The whole sentence is

We show that this approximation, when coupled with an active learning strategy, is fast but accurate.

is there a not missing before accurate? Or is the meaning fast and accurate?

  • 3
    I think the meaning is exactly as stated. Why would you think otherwise? Jun 5, 2018 at 13:08
  • That's the thing, I don't understand the exactly stated meaning, that's why I ask. I use and know the word but as in contrast/opposite to something being fast but accurate makes no sense to me. Is it both or is it only fast but not accurate? and if it is both why wasn't the word and used?
    – Hakaishin
    Jun 5, 2018 at 13:11
  • 1
    The normal expectation is that speed and accuracy are in opposition -- that improving one makes the other worse. The "but" emphasizes that this expectation does not hold in this case.
    – Hot Licks
    Jun 5, 2018 at 13:17

3 Answers 3


Sometimes, doing things faster implies that something is being sacrificed, for example accuracy. The sentence you posted says that the approximation is fast, but it does not suffer from reduced accuracy.

Fast and accurate would mean essentially the same thing, but the way it was phrased emphasizes that accuracy is not compromised, contrary to what might be expected.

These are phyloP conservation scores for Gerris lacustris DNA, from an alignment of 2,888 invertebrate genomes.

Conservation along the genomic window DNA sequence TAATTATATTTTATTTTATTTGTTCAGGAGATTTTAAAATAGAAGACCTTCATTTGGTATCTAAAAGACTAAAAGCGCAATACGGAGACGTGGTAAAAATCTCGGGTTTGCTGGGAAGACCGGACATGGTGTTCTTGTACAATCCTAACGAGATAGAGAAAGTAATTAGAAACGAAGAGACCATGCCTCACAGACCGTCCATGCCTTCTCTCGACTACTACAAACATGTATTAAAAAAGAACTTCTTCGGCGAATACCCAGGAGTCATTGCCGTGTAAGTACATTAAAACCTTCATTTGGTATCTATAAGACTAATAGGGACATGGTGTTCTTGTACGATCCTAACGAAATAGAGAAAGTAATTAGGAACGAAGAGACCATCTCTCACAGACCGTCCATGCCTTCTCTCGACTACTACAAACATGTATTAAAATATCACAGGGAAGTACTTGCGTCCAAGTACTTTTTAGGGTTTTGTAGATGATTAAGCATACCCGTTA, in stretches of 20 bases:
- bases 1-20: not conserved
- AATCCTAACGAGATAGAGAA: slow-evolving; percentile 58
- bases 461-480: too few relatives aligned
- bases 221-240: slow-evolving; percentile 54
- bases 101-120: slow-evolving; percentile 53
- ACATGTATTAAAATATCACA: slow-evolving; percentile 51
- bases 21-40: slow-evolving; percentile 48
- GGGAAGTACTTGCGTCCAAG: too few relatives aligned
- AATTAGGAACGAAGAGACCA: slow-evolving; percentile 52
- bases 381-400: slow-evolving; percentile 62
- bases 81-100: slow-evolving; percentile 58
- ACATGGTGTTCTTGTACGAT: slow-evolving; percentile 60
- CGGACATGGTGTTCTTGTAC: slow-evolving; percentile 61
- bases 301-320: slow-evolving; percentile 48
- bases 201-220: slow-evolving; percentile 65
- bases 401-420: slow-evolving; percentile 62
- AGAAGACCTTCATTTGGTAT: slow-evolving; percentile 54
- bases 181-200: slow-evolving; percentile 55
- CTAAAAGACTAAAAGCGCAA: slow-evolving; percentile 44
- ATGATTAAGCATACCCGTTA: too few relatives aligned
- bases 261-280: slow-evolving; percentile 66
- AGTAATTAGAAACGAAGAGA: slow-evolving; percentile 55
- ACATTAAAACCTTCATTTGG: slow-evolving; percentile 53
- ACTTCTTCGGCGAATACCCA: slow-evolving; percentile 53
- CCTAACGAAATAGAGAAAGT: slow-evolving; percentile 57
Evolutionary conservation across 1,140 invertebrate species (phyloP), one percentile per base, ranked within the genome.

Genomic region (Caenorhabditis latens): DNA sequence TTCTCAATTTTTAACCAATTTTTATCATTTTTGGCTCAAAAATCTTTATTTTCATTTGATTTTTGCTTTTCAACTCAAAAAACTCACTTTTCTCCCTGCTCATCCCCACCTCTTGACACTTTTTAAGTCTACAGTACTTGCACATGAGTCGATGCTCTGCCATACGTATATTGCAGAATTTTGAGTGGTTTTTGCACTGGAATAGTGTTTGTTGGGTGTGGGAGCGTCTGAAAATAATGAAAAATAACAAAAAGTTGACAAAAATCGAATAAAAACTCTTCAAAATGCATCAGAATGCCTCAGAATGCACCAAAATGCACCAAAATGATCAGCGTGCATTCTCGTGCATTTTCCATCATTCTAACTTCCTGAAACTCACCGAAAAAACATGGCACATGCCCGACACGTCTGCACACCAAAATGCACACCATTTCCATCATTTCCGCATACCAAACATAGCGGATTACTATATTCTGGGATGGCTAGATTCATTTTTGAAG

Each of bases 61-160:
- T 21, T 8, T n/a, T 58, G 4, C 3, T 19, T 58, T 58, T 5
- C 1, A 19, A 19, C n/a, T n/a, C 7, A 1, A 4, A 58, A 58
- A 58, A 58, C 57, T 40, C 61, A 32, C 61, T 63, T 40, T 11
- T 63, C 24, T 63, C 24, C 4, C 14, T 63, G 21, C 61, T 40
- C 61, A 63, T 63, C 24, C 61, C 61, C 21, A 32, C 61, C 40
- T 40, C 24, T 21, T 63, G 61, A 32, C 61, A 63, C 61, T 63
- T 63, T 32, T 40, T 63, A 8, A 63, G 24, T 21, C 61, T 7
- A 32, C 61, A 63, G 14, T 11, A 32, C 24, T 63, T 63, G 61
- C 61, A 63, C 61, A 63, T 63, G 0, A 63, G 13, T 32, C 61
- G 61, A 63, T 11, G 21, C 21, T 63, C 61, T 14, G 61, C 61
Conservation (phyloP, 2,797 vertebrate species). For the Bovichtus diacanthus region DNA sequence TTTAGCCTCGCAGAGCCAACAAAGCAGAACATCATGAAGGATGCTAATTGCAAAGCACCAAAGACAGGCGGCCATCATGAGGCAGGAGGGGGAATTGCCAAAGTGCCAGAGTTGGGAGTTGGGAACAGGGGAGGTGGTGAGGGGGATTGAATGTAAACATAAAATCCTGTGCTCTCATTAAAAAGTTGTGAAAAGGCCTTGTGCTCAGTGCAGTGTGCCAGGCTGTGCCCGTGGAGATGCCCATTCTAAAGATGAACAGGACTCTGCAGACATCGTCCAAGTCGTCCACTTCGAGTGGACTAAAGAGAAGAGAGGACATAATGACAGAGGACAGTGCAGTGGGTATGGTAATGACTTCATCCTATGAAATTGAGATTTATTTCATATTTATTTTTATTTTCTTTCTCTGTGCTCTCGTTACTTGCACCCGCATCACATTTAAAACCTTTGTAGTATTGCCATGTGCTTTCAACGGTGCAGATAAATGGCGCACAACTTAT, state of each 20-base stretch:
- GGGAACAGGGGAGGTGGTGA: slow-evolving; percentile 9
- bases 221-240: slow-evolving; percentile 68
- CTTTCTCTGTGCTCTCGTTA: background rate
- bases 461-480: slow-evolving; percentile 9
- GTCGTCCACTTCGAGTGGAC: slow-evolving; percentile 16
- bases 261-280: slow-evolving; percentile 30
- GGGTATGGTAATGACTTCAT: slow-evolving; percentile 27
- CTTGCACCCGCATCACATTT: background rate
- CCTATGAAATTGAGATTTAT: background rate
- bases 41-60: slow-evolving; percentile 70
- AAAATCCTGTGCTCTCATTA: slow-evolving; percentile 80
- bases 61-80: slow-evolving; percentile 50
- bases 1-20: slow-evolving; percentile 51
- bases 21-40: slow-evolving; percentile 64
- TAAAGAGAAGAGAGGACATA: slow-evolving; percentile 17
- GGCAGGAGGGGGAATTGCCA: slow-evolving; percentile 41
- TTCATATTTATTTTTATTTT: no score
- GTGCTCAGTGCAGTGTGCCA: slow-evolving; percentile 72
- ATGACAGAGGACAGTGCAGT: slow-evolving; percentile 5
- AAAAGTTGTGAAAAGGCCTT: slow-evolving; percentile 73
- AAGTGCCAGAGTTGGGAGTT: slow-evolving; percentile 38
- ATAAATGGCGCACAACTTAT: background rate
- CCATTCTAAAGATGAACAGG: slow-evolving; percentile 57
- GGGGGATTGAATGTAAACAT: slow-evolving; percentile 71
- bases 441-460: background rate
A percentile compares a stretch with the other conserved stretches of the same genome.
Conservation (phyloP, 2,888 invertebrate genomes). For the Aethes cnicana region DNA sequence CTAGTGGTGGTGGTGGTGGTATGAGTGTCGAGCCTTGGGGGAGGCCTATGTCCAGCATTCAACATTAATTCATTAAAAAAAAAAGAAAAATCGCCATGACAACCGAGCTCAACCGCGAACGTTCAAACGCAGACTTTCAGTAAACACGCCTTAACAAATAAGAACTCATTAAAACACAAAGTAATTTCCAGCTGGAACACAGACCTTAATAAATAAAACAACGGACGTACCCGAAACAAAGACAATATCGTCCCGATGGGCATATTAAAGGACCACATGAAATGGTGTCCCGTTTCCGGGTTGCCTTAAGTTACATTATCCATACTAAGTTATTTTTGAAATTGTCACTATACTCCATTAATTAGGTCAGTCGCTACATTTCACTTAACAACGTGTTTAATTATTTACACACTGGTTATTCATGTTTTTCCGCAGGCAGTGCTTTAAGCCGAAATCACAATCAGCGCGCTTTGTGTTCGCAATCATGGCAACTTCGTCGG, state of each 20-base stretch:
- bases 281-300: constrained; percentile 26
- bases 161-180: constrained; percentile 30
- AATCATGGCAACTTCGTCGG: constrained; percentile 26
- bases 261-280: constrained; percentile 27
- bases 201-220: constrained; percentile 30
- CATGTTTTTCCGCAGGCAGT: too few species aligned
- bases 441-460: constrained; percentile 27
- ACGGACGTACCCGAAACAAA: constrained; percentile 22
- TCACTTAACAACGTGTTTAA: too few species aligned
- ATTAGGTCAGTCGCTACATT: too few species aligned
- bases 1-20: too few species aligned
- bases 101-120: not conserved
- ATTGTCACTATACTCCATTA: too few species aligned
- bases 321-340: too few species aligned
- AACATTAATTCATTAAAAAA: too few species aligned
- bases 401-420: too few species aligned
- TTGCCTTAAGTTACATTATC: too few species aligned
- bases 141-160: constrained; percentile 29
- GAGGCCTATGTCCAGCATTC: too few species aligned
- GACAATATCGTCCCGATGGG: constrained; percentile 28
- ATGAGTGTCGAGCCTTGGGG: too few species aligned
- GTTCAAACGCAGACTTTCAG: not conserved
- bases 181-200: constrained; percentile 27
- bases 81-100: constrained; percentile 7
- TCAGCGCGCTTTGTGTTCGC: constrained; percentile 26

• 1
    I wonder if this sentence wouldn't be clearer with an and. Especially because non english speaker might not be aware of the second meaning of but. And especially because there is such a contrast non english speaker might think there is a not missing.
    – Hakaishin
    Jun 5, 2018 at 13:22
  • 3
    @Hakaishin: Anglophones write/speak English with the intention that other Anglophones should understand them - they're not normally interested in how easily they might be understood by non-native speakers. It's possible to use the conjunction and rather than but in your cited context, but this would slightly shift the nuance. Trust me - the writer knows what he's doing. Jun 5, 2018 at 13:31

Normally there is a trade-off when doing something fast, which involves cutting corners and thus reducing accuracy. In this sentence, the claim is made that despite being fast, it is still accurate.

The use of approximation already implies a lack of accuracy, so with but this implication is acknowledged. The difference to fast and accurate is that it presumes the trade-off, and emphasise that it is not a mistake (ie there is no missing not).


But has the same literal meaning as and. It has also a presupposition of surprise -- the speaker acknowledges a reasonable expectation of a possible different result.

So, while saying fast and accurate just means 'fast and accurate',
saying fast but accurate means 'fast and -- surprisingly -- accurate'.

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